Sarah Connor’s lyrics “Get up and move, Don’t make me act a fool, Just bounce” come to mind when reviewing the performance of financial markets since the Fed’s emergency discount rate cut on August 17.
The invariable question is to what extent the actions of the Fed and other central banks have calmed jittery financial markets. A review of the performance of equities, fixed-interest instruments, currencies and commodities over the past six trading days makes for interesting reading.
The chart below tells the story of the rallies that have characterized stock markets since August 17. Global equities in general appreciated by a handsome 4.1%, with emerging markets being the belle of the ball with a rise of 8.2%.
GLOBAL STOCK MARKETS
Among fixed-interest instruments the US 3-month T-Bill rate jumped to 4.1%, and bonds were mixed. On the currency front the yen reversed sharply on Thursday and Friday last week, whereas the US dollar resumed its downtrend and the euro its uptrend.
FIXED-INTEREST AND CURRENCY MARKETS
Commodities gained across the board, with the single exception of energy. The star performer was the agricultural complex (mainly grain and soybeans).
In evaluating whether one is dealing with a mere stock market bounce or with something of more sustainable proportions, it is important to consider the dramatic reversals of four variables – US T-bill rates, the US Volatility Index (VIX), the US Bullish Percent Index and the yen – over the past few days. Let’s consider each of these in turn.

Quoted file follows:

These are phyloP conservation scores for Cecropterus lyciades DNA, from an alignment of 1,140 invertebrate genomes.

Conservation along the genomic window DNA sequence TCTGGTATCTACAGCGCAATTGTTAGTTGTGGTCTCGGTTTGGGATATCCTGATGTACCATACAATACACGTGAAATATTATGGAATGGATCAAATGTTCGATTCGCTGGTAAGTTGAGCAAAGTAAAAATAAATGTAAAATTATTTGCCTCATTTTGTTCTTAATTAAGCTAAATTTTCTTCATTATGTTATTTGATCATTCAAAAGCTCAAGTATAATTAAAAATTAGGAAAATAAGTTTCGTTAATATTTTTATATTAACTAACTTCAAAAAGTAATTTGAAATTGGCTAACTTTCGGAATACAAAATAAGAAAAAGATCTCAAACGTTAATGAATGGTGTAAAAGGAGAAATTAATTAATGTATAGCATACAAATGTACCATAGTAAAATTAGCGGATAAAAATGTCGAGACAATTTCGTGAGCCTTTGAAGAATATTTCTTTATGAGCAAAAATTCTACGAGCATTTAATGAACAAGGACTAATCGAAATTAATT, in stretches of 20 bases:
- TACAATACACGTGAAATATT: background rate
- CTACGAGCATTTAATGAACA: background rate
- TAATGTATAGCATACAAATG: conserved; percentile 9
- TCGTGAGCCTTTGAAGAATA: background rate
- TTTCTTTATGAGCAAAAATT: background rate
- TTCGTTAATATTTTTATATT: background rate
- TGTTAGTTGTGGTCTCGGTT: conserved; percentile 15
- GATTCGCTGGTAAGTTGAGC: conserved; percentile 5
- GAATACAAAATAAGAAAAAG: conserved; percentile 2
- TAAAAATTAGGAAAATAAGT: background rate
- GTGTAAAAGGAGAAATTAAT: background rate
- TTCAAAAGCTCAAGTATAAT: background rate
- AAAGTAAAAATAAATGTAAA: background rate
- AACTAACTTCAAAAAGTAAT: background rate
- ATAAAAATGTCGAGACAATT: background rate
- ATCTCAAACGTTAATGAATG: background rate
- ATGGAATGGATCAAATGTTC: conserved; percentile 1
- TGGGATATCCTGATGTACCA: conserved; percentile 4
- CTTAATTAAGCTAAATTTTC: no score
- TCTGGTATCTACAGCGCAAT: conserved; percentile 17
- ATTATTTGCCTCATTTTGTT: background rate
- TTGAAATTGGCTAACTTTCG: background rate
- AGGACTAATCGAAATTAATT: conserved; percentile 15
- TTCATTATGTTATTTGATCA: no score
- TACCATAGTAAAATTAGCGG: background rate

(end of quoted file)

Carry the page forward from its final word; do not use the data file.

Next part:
US T-bill rates
The 3-month T-bill rate jumped back to more than 4% on Friday, indicating that some of the panic buying of T-Bills has eased.
US Volatility Index (VIX)
The easing of the credit crisis tensions saw a sharp reversal of almost 50% in the VIX which should allow stock markets to be less erratic. It was clearly positive for equities as a result of the almost mirror-image relationship between the VIX and the Dow Jones Industrial Index shown in the following chart:
NYSE Bullish Percent Index
The NYSE Bullish Percent Index, indicating the percentage of stocks in uptrends, reversed sharply from a recent low of 31 to Friday’s close of 44. However, in order for the rally to be sustainable the Index will have to breach the 50% mark, at which level half the stocks will be in uptrends.
The graph below depicts the strong inverse relationship between the yen index (blue line) and the Dow Jones World Stock Index (as a proxy for global equities) (black/red line). The sharp decline of the yen over the past few days clearly spurred global stock markets on, allowing the carry trade to live another day.
There is no denying that the above factors all add to the positive side of global stock markets’ scoreboards. Furthermore, most equity indices are again above their 200-day moving averages, having come off very oversold levels as illustrated by the chart of the S&P 500 Spyders below.
But, and herein lies the big catch, the rise in prices over the past week happened on very light trading volume. In the absence of stronger volume (i.e. broader participation) I will for the moment reserve judgement on whether we are in fact dealing with anything more than an oversold bounce. I will also be watching my monthly charts very carefully by the end of trading on August 31 to ascertain to what extent stock markets’ primary trends are still intact.